AMY GOODMAN: That’s Imam Hassen Chalghoumi of the Drancy mosque in Paris, the French Muslim community fearing a major backlash in the wake of the Charlie Hebdo attack. In fact, the policeman that has become famous now, who was laying on the ground outside the offices of Charlie Hebdo, named Ahmed Merabet, was Muslim himself, when one of the two assassins came and shot him directly and killed him. And people are not only saying, “Je Suis Charlie,” now, but they are saying, “Je Suis Ahmed.” On Sunday, there will be a mass protest in France, a rally in Paris. But they will not have the National Party, which is Marine Le Pen’s party. If you could comment on this, Muhammad, and the organizing among the youth, people like you, groups like Indigène?

MUHAMMAD EL KHAOUA: Yeah, I would like to say a word about this hashtag, “Je Suis Charlie.” I really understand the compassion, the natural compassion and respect and sentiment which the slogan represent, but I think Charlie—we need also to mention that Charlie Hebdo’s role in fostering this Islamophobic context has been very, very controversial, and especially since the early 2000s. They somehow recuperate—they use some of this rhetoric of the clash of civilization, and they apply it to the Muslims, who were always portrayed in the most degrading ways. So, we are very clear on the condemnation of these attacks, which are not—which cannot be justified in any way, shape or forms. But we also, as citizens, should be entitled to criticize the content of the newspaper and the shift in its editorial line since the early 2000s.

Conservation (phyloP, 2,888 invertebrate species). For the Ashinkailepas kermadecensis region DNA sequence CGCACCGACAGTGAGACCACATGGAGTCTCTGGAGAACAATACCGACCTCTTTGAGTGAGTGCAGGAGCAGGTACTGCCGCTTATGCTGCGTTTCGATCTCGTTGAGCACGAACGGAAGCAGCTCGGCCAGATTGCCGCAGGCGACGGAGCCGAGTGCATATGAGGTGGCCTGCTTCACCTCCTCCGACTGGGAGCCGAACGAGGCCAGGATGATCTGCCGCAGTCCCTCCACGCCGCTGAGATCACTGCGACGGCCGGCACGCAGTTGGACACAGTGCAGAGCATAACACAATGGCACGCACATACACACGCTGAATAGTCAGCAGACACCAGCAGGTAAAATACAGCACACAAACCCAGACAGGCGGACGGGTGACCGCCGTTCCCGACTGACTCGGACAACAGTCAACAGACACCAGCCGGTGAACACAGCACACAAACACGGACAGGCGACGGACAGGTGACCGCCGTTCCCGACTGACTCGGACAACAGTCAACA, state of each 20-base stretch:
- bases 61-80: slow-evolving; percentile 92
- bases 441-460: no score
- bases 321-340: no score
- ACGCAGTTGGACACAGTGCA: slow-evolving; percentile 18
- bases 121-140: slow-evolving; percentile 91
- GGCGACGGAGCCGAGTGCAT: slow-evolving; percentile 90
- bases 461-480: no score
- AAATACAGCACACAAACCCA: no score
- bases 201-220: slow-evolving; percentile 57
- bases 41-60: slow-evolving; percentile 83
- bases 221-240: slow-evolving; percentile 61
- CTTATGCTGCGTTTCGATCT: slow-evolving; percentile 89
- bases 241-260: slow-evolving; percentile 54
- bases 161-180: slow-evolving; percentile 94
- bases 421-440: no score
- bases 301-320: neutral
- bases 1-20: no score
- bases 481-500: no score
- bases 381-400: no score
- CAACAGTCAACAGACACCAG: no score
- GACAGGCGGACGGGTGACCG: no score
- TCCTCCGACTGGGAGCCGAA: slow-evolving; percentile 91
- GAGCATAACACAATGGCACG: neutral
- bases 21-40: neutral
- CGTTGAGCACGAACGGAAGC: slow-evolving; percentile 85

JUAN GONZÁLEZ: I’d like to ask you about that, because the way it’s been portrayed here, at least in the United States, is that the magazine was an equal opportunity satirist, attacking Christian—the Christian religion, Judaism, as well as Islam. But you think that that’s not quite so.

MUHAMMAD EL KHAOUA: No, I think when you target, you know, the weakest of the weak, when you target a population, a segment of the French population, which is already the target of institutionalized racism, this is not brave. I don’t think it’s courageous. Again, they have the right to do it, and it’s the law, so nobody puts into question the right to do so, but we should be also—without being, you know, afraid of being linked to this attack, question the responsibility of the newspaper and question their ethics in that matter.